How often do we realize that in a given moment we may be in the eye of a blessing? That blessing may come in situations, forms we may not recognize at first glance. That’s what I experienced on my first extended outing after weeks of being cloistered. I had been going out for 5 minute walks near my home. They are so short due to the street situation around where I live. Still I figure it’s fresh air and some physical movement. It’s all good. I also ventured out a couple of times to the nearby health food store. Otherwise it had been about 12 weeks at home.
A need to actually go to a brick and mortar bank was the reason for an extended trip out into the wide, wide world.
The bank is about a 10 minute drive to my favorite neighborhood, commonly referred to as the Village. Besides the bank, there are some of my favorite shops and markets. Over the years I’ve also developed relationships with a number of the store owners .
A friend who has been helping me throughout the pandemic drove us to the Village. I was apprehensive about going into the bank. Would there be lineups? A long wait amongst lots of people? Would they be wearing masks and physical distancing? As we approached the bank none of the above was true. We were the only two in the bank other than the tellers. Everything went pleasantly easy peasy. This experience at the bank was the harbinger of how the rest of the day would unfold.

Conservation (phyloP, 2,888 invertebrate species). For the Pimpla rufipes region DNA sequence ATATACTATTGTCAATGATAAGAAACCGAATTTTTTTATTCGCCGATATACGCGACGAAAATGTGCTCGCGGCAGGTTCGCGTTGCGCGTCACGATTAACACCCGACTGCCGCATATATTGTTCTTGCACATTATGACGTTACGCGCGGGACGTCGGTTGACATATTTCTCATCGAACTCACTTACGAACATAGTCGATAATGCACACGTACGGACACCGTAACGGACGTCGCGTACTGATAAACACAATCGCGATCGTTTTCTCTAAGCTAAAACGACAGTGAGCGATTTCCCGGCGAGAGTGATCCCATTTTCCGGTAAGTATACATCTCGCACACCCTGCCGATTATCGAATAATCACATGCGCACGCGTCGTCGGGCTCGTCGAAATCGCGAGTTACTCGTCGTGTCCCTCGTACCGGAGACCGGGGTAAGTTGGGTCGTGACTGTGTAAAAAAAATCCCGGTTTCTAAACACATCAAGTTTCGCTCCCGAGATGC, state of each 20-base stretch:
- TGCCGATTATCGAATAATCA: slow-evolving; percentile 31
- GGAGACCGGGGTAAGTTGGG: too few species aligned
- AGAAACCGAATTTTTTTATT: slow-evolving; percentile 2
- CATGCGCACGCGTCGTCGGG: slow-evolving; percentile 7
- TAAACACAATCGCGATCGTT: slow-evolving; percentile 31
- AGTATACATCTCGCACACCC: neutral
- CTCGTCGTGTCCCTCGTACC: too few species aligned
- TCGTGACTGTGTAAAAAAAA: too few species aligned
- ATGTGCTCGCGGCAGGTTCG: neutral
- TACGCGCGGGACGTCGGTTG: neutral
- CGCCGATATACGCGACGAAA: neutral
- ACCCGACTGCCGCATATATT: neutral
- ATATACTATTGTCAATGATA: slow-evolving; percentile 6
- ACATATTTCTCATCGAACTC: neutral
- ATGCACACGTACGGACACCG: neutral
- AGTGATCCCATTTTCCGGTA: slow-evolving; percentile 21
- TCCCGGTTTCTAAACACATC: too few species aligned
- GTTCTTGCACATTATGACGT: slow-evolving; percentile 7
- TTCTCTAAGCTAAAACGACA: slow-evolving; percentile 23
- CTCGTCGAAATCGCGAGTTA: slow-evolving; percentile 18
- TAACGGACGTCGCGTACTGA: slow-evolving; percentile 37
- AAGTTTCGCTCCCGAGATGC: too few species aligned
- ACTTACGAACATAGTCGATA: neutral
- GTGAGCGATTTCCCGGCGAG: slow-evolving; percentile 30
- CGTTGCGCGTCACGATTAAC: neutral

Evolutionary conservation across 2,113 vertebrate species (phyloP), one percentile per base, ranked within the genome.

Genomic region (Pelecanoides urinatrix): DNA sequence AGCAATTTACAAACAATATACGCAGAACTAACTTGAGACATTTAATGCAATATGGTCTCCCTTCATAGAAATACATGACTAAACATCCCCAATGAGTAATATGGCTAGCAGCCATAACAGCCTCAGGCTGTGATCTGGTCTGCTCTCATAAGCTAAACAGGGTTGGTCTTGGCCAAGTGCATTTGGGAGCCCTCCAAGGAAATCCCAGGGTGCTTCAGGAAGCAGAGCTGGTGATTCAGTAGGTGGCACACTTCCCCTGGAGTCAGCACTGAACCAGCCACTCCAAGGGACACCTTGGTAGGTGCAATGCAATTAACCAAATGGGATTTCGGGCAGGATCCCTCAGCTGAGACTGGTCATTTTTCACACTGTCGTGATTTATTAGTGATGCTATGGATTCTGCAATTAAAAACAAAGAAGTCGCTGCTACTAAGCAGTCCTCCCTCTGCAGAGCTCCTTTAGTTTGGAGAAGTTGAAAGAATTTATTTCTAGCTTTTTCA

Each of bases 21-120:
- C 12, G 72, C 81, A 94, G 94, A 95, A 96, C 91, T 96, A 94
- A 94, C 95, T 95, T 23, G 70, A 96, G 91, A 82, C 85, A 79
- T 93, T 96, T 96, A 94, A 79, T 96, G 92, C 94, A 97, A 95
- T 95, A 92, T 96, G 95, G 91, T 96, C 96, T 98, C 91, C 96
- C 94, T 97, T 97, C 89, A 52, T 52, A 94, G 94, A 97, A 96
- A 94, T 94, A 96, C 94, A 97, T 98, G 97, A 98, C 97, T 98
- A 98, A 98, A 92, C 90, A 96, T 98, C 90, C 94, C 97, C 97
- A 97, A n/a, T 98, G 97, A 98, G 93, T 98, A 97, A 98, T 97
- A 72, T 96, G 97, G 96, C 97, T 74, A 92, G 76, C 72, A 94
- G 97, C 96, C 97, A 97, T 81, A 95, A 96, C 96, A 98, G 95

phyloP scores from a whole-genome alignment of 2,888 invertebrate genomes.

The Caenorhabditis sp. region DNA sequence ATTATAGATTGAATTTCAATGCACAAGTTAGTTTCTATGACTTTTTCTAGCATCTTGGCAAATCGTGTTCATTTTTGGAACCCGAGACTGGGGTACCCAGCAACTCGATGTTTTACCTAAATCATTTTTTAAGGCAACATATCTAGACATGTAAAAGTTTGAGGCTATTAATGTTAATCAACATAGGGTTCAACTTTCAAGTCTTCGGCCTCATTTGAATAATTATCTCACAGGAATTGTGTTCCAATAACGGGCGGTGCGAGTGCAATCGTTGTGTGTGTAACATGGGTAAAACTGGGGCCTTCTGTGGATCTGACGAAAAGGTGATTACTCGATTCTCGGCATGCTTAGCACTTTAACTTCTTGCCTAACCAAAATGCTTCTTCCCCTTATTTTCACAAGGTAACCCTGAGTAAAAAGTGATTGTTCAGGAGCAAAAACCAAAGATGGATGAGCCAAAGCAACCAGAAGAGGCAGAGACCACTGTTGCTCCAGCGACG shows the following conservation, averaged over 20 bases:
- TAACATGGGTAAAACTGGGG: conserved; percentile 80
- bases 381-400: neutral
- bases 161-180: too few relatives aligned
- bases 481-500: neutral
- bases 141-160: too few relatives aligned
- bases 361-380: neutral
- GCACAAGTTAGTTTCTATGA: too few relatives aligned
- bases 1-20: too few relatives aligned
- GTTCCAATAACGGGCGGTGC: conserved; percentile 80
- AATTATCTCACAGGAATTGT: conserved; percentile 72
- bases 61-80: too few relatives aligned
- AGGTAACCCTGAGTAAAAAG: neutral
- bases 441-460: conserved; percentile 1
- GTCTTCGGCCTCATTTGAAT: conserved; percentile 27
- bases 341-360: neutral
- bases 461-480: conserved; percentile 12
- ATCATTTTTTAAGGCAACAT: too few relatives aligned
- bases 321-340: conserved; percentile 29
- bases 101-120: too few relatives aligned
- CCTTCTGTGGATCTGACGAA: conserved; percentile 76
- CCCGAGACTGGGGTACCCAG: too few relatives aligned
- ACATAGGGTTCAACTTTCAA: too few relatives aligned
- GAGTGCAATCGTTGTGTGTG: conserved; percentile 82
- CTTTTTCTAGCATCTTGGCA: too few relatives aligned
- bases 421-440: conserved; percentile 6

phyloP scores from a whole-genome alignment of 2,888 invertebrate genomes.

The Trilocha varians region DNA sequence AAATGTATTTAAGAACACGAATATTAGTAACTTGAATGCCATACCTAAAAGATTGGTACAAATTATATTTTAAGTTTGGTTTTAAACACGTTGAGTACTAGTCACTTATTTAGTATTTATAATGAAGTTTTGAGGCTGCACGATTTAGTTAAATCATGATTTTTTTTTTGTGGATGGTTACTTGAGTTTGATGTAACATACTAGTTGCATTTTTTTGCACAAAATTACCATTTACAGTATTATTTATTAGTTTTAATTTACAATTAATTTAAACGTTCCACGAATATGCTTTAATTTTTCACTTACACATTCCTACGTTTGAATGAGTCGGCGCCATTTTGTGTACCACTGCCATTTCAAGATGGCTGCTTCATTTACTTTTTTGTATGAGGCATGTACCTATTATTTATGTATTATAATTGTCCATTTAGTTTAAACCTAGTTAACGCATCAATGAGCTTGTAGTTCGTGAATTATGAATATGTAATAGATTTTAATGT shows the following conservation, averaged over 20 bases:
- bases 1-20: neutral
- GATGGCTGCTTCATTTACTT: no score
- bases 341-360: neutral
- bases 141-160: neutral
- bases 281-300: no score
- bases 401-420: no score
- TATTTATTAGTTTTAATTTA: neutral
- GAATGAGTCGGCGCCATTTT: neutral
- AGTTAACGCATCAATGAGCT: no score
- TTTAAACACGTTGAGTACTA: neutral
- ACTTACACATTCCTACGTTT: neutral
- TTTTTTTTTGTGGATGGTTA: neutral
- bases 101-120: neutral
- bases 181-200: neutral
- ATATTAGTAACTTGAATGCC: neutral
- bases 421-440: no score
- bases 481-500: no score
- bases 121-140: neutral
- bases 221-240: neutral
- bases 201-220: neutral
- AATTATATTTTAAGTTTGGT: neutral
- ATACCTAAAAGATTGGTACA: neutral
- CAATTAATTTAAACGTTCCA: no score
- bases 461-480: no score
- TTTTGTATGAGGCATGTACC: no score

I visited a number of shops and markets that I had frequented pre-pandemic. As it was with the bank, my friend and I were the only customers in each store. What made it doubly great was being able to reconnect with the shop owners that I knew. Despite the masks and Plexiglas protectors at all check outs, it felt like old times.
At the end of the outing, I realized what a gift the excursion was. The universe had no doubt looked after and protected us. It was a gift for which I had much gratitude. I truly savor that experience every time I think about it. In addition to recreating feelings of positivity and well being, savoring has been proven to be a technique for hard-wiring happiness into the brain. (Who wouldn’t want that?)
You got it right, Mr. Rogers, “it was a beautiful day in the neighborhood. A beautiful day for a neighbor.”
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